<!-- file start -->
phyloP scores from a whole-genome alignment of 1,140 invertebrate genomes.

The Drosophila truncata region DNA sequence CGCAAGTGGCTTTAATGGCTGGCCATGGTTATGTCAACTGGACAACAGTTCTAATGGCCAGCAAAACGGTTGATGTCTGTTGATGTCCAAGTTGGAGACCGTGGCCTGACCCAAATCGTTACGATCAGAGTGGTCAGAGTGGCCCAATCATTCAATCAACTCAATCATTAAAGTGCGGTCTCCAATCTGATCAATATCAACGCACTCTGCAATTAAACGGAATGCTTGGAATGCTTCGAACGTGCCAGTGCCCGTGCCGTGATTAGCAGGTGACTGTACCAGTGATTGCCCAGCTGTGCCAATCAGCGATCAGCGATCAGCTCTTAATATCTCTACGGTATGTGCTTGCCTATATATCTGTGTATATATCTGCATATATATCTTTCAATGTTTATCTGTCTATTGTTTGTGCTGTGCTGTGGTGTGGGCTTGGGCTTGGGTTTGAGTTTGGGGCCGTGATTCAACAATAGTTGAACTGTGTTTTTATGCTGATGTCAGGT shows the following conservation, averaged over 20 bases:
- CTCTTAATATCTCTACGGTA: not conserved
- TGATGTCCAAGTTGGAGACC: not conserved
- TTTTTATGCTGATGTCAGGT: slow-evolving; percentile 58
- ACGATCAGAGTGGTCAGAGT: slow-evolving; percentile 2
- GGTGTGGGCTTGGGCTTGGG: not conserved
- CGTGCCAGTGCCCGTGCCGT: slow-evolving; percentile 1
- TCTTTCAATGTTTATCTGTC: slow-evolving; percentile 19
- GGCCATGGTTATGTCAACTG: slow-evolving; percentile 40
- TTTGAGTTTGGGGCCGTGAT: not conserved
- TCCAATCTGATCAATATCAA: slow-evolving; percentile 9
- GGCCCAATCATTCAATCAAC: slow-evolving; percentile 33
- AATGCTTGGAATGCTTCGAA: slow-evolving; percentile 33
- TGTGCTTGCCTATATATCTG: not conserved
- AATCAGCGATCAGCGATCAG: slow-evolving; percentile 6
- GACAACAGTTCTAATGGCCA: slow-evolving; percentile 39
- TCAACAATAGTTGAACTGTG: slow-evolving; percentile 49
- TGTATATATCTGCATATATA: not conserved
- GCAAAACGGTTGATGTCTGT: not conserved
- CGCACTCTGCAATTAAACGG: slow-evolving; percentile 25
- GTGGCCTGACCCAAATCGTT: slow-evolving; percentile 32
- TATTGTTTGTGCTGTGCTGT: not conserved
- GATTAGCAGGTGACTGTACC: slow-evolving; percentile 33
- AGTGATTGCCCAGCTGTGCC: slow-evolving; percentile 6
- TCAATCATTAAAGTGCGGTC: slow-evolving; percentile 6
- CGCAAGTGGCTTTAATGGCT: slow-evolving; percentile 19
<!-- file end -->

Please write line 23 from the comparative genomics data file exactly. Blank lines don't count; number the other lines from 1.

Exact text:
- TATTGTTTGTGCTGTGCTGT: not conserved